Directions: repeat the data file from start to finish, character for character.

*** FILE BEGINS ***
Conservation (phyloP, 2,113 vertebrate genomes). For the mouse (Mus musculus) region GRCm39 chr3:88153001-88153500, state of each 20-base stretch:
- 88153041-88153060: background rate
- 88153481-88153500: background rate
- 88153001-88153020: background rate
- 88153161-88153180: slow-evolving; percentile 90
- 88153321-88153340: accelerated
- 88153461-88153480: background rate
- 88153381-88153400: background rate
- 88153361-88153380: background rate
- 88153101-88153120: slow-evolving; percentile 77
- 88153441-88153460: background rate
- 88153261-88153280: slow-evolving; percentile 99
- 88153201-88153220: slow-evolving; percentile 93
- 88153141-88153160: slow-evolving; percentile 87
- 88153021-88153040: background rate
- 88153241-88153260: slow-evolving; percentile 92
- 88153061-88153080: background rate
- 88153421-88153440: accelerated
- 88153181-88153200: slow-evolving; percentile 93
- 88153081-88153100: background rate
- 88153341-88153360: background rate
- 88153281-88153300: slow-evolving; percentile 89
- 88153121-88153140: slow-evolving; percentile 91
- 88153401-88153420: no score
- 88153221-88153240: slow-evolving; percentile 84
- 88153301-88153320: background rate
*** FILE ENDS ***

Conservation (phyloP, 2,113 vertebrate genomes). For the mouse (Mus musculus) region GRCm39 chr3:88153001-88153500, state of each 20-base stretch:
- 88153041-88153060: background rate
- 88153481-88153500: background rate
- 88153001-88153020: background rate
- 88153161-88153180: slow-evolving; percentile 90
- 88153321-88153340: accelerated
- 88153461-88153480: background rate
- 88153381-88153400: background rate
- 88153361-88153380: background rate
- 88153101-88153120: slow-evolving; percentile 77
- 88153441-88153460: background rate
- 88153261-88153280: slow-evolving; percentile 99
- 88153201-88153220: slow-evolving; percentile 93
- 88153141-88153160: slow-evolving; percentile 87
- 88153021-88153040: background rate
- 88153241-88153260: slow-evolving; percentile 92
- 88153061-88153080: background rate
- 88153421-88153440: accelerated
- 88153181-88153200: slow-evolving; percentile 93
- 88153081-88153100: background rate
- 88153341-88153360: background rate
- 88153281-88153300: slow-evolving; percentile 89
- 88153121-88153140: slow-evolving; percentile 91
- 88153401-88153420: no score
- 88153221-88153240: slow-evolving; percentile 84
- 88153301-88153320: background rate